How Does Williams Get Out Of Its 2013-Style Slump?

How Does Williams Get Out Of Its 2013-Style Slump?

Can Williams draw inspiration from the way the team bounced back from a dreadful 2013 season?

In the build-up to the 2013 season, Williams was eyeing progression after winning a race for the first time in eight years at the 2012 Spanish Grand Prix, courtesy of Pastor Maldonado.

That early, staggering victory in the season was sweet relief for a team with heritage and dedication to F1, but another season of hurt was just around the corner. 2013 proved to be a dud, despite a new gearbox and rear suspension on the FW35 being touted as pillars of big performance. The car also had a rogue exhaust system deemed illegal by the FIA before the season started, so that potential innovation was never realised.

The team was lacklustre in 2013 and each of their drivers only managed to score once throughout the season. Pastor Maldonado scored first for the team in Hungary with a 10th place finish and the new kid, Valtteri Bottas, finished 8th in Austin late in the season.

2013 was one of Williams' worst seasons - but 2018 could be even worse. (c) Williams/LAT
2013 was one of Williams' worst seasons - but 2018 could be even worse. (c) Williams/LAT

What the team achieved in the following year was immediate retribution. With Bottas and ex-Ferrari man Felipe Massa driving a much quicker car thanks to the new Mercedes engine partnership, dignity was restored to the team. The question is, how do Williams solve their 2018 ‘2013 season’ now?

The thinking around its driver line-up was commendable and refreshing in the build-up to 2013. Money didn’t win as the team decided to take a calculated risk on promoting Bottas to the race seat. Not only did the Finn have hundreds of F1 testing miles under his belt, he was in the paddock purely on merit. In dropping 2012 driver Bruno Senna (reportedly losing the team around £9 million in sponsorship money), Williams literally did the very opposite to what it was accused of doing this year in terms of drivers and the money they bring with them.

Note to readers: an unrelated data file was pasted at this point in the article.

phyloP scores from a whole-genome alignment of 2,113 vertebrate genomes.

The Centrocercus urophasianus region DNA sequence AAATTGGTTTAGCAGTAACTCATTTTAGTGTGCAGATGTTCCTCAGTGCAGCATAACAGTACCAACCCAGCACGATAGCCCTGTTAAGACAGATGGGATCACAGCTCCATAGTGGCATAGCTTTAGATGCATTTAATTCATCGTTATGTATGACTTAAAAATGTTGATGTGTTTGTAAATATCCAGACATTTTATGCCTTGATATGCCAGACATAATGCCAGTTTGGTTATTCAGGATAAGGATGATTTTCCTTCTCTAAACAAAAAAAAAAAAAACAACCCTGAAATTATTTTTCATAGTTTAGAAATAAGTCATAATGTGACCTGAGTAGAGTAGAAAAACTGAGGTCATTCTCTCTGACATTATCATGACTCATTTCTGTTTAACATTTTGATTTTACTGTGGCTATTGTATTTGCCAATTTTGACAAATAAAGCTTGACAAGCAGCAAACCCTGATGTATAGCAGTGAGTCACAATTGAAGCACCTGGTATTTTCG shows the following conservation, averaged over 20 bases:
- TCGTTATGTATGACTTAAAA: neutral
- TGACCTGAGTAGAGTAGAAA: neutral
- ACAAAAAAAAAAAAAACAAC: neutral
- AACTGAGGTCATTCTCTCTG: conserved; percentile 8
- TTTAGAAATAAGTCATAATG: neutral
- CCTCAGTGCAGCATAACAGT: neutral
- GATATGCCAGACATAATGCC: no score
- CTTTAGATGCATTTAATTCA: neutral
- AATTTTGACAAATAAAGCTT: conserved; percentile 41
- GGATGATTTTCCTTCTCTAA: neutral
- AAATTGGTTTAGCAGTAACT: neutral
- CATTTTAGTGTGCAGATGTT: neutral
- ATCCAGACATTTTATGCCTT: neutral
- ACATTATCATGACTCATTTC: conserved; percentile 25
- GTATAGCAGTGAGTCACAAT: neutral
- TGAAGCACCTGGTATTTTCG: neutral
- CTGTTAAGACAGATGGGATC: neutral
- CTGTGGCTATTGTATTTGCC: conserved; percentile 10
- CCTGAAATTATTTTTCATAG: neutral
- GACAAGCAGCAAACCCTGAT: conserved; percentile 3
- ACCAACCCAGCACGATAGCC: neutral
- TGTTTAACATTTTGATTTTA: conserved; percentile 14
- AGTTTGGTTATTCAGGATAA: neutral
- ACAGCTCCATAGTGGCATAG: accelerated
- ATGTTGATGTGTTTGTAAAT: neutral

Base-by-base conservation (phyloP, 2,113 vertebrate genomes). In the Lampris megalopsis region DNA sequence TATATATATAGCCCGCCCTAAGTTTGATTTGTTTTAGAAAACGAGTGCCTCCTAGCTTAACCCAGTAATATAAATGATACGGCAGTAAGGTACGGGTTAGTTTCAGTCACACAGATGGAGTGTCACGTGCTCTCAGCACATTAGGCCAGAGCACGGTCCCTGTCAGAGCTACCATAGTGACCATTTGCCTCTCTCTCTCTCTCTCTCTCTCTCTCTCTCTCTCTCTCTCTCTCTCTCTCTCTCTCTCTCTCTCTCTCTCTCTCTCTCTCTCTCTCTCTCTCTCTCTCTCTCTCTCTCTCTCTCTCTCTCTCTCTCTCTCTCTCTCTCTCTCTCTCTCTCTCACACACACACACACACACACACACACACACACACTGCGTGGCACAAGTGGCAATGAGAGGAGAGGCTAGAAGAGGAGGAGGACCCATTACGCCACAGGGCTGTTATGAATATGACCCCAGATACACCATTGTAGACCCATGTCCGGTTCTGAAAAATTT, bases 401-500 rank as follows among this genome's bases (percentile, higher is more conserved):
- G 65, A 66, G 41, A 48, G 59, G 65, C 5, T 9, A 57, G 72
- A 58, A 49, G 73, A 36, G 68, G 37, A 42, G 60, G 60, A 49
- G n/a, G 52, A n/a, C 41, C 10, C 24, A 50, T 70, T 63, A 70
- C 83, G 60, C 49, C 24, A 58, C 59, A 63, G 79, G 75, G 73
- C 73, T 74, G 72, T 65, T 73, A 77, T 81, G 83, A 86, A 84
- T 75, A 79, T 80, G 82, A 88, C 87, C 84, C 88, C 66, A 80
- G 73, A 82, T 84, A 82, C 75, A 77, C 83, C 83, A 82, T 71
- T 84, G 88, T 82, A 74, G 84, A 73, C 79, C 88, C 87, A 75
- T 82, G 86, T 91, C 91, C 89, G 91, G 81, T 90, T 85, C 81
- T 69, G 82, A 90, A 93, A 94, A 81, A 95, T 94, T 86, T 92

Bottas arrived in F1 as someone who had been working in a testing environment in which feedback on the handling and characteristics of the car had been his language. He arrived in 2013 as a rookie, yes, but one with feedback at the forefront. Williams would go on to benefit from this decision, with the Finn scoring the lion-share of the points and podiums for the team in the more successful years that followed.

Bottas' patience in 2013 was rewarded the following year. (c) Williams/LAT
Bottas' patience in 2013 was rewarded the following year. (c) Williams/LAT

Does that mean the solution to Williams’ problems is to steal Bottas back from Mercedes? No, but it’s worth pointing out that the team’s escape from its last slump was partially down to making a decision that hurt the wallet, but benefitted the results.

Sergey Sirotkin may bring money, but the team also considers the Russian to be one of the best they have ever worked with in terms of engineering knowledge and feedback - a huge compliment given the calibre of driver the team has attracted in the past. Whether he has the raw talent to match his approach should the team become more competitive remains to be seen.

Lance Stroll, meanwhile, remains a bit of an enigma. Flashes of brilliance and consistently strong racecraft are a huge strength in the midfield, but question marks remain over other aspects of his driving.

(c) Williams/LAT
(c) Williams/LAT

The 2018 machinery is fundamentally flawed which isn’t the fault of one person - certainly not Claire Williams. Jacques Villeneuve recently hinted that Williams wouldn’t be in this mess if Sir Frank had put his son in charge rather than his daughter. Thinly veiled misogyny won’t save this team; looking to continue with a driver who can give rich feedback was a partial solution last time it was down and out.

Without the prospect of gaining performance through the engine (as in 2014), it’s something Williams must try and make the most of.